Wing Chun is an internal system as its primary focus is using the body’s structure and positioning over strength. External systems; such as boxing; require a great deal of strength and endurance, while wing chun does not. Wing Chun is an art and science, which relies on mental and dynamic stillness, and can be pursued and improved upon over a life time. Because wing chun was developed to apply body structure and positioning by a woman to overcome a larger and stronger male opponents power advantage; it is ideal for self-defense, regardless of gender, strength, or size.
Practitioners train in various positions to develop structure, balance, posture, centeredness, and an ‘explosive’ spring which powers our short, fast, yet powerful strikes. Wing chun practitioners can fight using any stance and bodily position deemed necessary for a given encounter. However, elbows will usually remain in the center and an opponent can expect to receive anywhere from 4-20 strikes, kicks, and/or techniques per second (depending on the practitioner’s skill level); all directed toward vital structure or organs; in a real fight. –every strike intent on incapacitating the aggressor.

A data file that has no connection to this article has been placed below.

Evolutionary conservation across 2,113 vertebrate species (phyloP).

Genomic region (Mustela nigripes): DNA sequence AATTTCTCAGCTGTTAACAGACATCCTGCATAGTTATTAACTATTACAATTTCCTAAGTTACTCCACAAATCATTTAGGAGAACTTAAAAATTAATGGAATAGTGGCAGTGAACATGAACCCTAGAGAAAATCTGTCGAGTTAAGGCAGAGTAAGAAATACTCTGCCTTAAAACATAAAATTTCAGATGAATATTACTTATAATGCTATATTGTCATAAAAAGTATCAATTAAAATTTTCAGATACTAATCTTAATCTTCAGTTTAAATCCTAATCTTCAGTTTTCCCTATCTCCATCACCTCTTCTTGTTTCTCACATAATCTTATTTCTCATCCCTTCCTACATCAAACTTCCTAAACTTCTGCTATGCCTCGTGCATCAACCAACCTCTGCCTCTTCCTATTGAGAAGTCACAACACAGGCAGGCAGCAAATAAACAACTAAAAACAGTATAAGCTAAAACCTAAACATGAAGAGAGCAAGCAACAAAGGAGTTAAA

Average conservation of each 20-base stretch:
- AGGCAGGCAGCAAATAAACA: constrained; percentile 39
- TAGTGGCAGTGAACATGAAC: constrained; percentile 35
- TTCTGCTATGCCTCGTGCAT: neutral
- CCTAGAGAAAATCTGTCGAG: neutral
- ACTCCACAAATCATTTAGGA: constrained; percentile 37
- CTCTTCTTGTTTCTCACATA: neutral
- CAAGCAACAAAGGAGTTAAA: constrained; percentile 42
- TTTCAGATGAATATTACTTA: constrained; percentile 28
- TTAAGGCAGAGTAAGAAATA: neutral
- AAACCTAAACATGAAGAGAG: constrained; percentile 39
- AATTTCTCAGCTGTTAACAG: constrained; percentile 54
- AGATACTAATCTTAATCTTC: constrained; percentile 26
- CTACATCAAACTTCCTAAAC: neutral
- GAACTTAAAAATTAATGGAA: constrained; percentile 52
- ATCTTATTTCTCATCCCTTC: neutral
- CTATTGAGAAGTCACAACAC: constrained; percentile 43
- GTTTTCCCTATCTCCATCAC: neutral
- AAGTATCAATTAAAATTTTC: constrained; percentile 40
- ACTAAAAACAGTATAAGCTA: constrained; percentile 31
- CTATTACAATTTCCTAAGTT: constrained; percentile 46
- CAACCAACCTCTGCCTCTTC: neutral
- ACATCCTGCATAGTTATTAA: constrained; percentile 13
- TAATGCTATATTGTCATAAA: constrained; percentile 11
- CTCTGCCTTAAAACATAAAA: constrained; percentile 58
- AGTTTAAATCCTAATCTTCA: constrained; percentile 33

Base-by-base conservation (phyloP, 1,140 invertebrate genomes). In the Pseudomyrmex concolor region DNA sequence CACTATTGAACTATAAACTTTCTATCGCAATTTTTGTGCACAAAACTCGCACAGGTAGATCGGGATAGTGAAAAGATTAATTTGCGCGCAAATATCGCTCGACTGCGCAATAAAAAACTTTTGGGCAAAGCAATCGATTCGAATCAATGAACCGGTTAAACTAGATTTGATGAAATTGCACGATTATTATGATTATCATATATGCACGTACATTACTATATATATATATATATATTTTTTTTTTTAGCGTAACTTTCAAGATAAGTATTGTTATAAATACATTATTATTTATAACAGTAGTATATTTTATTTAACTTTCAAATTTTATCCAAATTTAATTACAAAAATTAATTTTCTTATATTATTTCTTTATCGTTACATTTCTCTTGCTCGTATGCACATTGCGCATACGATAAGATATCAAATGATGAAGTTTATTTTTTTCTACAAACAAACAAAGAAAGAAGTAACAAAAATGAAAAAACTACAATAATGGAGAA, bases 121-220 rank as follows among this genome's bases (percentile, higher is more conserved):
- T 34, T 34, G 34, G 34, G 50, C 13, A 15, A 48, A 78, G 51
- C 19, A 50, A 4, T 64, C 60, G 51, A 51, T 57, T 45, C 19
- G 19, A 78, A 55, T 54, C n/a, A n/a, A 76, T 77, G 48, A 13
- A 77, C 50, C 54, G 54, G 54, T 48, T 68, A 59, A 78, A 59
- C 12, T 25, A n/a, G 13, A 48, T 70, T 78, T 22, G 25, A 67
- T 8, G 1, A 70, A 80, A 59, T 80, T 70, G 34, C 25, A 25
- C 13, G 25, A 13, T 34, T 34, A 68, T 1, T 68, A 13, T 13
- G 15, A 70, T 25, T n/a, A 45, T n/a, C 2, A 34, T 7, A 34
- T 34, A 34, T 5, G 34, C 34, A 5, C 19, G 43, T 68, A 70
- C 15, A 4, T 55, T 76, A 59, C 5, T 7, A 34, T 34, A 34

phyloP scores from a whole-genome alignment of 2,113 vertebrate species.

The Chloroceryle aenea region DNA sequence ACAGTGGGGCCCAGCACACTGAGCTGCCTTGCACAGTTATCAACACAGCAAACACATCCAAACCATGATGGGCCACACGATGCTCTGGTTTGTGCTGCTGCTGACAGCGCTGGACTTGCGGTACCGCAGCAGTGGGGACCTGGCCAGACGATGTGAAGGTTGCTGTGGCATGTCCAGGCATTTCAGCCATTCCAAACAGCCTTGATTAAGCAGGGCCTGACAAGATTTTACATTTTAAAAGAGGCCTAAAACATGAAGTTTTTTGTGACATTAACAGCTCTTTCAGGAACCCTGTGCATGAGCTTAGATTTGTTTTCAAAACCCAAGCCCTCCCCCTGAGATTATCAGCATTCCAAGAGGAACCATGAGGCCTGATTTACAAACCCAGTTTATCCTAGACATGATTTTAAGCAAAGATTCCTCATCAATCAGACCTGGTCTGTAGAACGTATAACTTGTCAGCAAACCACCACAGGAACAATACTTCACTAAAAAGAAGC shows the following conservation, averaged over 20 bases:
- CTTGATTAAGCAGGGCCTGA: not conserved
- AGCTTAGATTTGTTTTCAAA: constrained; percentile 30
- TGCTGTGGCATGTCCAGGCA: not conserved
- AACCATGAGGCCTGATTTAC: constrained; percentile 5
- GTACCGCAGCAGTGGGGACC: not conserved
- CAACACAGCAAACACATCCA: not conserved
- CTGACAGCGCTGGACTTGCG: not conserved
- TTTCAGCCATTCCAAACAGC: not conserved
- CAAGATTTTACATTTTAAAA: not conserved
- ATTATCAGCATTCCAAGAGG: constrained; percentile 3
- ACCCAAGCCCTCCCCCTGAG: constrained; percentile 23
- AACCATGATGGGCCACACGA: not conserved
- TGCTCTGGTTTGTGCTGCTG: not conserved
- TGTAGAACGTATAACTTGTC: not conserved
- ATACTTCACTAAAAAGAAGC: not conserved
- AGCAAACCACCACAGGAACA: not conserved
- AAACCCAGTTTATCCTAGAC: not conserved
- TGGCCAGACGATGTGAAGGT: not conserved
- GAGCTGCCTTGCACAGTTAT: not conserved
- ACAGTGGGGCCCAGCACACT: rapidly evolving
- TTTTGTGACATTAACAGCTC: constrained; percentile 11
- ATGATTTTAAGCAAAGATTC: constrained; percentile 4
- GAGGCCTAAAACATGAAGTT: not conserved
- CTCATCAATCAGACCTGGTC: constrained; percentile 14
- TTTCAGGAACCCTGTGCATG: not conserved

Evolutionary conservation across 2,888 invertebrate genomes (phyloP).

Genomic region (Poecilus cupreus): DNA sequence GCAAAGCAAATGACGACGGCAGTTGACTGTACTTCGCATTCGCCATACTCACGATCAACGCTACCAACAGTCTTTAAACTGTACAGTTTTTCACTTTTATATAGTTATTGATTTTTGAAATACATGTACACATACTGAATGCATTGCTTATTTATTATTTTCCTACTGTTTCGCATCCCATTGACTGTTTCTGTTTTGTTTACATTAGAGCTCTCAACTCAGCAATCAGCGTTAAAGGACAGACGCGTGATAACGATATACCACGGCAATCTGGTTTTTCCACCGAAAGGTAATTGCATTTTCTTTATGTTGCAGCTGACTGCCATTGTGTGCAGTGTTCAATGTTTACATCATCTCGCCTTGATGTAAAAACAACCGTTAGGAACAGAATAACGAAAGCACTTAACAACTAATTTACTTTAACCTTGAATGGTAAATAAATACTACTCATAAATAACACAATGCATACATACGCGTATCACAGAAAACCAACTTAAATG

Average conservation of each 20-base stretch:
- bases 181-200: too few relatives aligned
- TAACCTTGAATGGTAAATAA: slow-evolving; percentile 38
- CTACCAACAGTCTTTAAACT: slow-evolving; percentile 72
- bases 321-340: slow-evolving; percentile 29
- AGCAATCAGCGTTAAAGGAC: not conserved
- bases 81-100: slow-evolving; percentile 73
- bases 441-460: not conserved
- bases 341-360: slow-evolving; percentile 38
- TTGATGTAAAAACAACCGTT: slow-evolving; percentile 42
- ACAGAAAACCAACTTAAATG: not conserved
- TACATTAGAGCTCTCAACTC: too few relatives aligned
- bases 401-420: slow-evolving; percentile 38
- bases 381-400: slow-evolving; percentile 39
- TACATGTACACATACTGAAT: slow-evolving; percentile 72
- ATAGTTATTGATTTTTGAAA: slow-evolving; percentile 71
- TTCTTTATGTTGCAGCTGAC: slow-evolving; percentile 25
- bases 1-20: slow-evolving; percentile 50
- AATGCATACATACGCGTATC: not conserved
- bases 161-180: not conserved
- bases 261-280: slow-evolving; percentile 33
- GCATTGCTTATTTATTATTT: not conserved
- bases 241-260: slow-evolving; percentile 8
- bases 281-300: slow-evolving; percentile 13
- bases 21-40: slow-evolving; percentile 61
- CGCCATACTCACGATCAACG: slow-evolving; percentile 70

There are no set combinations for an opponent to anticipate; everything is in the moment. Every movement made by an aggressive opponent determines how and when the wing chun practitioner’s body responds to protect itself from potentially life-threatening harm.